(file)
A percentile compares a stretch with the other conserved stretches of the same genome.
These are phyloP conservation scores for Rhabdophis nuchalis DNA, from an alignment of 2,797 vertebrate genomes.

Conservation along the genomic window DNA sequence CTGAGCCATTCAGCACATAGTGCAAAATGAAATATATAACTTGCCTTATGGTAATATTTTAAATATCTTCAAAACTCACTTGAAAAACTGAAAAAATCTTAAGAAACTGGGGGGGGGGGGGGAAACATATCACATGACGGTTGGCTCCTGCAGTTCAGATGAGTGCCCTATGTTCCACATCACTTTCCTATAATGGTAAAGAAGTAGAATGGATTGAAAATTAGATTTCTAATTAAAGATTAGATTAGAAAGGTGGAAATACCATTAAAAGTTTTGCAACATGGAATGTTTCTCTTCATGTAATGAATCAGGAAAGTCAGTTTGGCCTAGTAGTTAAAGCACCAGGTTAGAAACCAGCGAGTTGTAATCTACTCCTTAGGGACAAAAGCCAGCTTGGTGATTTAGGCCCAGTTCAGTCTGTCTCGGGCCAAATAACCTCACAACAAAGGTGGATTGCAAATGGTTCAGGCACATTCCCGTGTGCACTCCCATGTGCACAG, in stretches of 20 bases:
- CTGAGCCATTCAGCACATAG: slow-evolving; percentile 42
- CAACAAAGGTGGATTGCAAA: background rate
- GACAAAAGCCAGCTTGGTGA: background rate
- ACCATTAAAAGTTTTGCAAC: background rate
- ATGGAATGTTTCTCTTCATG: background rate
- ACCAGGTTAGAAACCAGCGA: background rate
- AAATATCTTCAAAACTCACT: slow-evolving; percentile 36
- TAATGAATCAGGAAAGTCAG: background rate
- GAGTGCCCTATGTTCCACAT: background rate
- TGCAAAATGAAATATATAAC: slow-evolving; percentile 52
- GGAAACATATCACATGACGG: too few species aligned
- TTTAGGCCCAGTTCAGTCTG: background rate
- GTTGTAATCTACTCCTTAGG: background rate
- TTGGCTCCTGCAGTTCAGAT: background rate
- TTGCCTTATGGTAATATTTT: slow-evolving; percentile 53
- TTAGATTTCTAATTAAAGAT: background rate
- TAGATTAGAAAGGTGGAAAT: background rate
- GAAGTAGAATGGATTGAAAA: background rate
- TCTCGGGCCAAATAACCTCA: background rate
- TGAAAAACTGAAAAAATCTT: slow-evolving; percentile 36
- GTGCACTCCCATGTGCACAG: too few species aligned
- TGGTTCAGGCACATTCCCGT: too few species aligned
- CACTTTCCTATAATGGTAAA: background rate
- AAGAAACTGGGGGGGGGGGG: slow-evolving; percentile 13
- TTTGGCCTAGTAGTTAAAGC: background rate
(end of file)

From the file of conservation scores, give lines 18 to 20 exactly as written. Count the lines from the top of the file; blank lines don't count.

- TTGCCTTATGGTAATATTTT: slow-evolving; percentile 53
- TTAGATTTCTAATTAAAGAT: background rate
- TAGATTAGAAAGGTGGAAAT: background rate